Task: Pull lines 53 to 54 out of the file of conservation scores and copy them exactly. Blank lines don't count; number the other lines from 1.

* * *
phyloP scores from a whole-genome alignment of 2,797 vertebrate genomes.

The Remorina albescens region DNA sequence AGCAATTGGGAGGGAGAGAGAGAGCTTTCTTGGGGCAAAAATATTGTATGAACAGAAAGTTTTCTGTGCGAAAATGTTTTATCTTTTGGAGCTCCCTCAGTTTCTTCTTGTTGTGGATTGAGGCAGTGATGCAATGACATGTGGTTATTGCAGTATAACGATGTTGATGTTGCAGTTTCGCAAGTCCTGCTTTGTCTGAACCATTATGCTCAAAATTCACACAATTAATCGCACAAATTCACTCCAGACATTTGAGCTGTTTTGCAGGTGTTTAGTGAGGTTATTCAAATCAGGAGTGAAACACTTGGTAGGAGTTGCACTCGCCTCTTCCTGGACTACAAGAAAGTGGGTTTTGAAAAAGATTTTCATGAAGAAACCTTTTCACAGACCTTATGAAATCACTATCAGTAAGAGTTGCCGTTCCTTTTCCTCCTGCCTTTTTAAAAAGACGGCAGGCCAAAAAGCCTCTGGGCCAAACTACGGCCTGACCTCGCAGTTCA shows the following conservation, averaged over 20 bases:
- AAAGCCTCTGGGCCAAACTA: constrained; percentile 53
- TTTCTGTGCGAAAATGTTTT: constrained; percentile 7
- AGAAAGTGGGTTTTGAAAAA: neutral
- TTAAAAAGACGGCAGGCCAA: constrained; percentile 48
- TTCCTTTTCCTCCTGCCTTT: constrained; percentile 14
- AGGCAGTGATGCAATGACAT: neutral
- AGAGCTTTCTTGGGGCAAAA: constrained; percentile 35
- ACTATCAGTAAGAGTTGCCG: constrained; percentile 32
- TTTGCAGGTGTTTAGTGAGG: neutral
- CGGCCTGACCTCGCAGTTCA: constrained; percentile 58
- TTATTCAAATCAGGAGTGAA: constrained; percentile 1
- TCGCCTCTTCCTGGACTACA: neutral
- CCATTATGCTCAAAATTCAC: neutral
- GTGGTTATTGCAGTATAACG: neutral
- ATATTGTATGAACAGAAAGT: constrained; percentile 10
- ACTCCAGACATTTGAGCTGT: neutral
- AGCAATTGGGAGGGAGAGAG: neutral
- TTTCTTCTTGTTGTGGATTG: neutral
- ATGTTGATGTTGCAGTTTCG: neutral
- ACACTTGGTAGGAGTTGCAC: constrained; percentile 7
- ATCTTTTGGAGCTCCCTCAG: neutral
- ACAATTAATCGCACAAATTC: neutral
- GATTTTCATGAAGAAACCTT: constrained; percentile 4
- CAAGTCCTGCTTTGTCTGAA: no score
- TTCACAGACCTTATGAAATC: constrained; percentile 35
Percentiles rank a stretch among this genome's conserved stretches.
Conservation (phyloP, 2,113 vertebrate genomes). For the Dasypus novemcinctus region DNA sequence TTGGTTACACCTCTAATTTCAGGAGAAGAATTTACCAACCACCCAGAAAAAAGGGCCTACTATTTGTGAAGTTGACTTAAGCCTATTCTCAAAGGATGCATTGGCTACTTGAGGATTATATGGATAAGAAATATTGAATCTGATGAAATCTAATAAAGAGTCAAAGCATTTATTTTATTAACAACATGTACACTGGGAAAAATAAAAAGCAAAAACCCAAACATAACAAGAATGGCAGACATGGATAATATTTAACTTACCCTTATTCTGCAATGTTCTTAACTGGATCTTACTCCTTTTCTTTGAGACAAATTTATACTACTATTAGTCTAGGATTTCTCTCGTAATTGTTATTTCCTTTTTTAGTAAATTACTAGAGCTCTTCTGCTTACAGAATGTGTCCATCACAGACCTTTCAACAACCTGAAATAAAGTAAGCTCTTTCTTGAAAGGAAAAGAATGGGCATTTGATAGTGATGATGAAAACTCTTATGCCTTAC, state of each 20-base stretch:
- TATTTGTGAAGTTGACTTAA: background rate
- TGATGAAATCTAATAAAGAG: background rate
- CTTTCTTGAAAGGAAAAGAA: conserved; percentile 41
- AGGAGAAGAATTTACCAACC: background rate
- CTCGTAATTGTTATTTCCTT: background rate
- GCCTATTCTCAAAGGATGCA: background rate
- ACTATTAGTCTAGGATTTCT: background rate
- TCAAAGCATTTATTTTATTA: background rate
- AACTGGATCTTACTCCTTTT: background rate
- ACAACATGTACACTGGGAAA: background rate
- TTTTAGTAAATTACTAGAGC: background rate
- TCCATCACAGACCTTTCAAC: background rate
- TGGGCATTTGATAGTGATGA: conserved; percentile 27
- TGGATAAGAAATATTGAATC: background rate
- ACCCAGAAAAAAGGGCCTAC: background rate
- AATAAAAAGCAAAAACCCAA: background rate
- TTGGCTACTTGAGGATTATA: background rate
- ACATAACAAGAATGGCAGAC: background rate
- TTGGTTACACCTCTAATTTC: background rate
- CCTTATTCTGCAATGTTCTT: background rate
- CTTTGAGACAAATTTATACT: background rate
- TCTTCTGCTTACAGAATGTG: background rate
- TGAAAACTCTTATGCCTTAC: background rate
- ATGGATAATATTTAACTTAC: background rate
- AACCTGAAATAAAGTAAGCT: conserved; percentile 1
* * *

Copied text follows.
- ATGGATAATATTTAACTTAC: background rate
- AACCTGAAATAAAGTAAGCT: conserved; percentile 1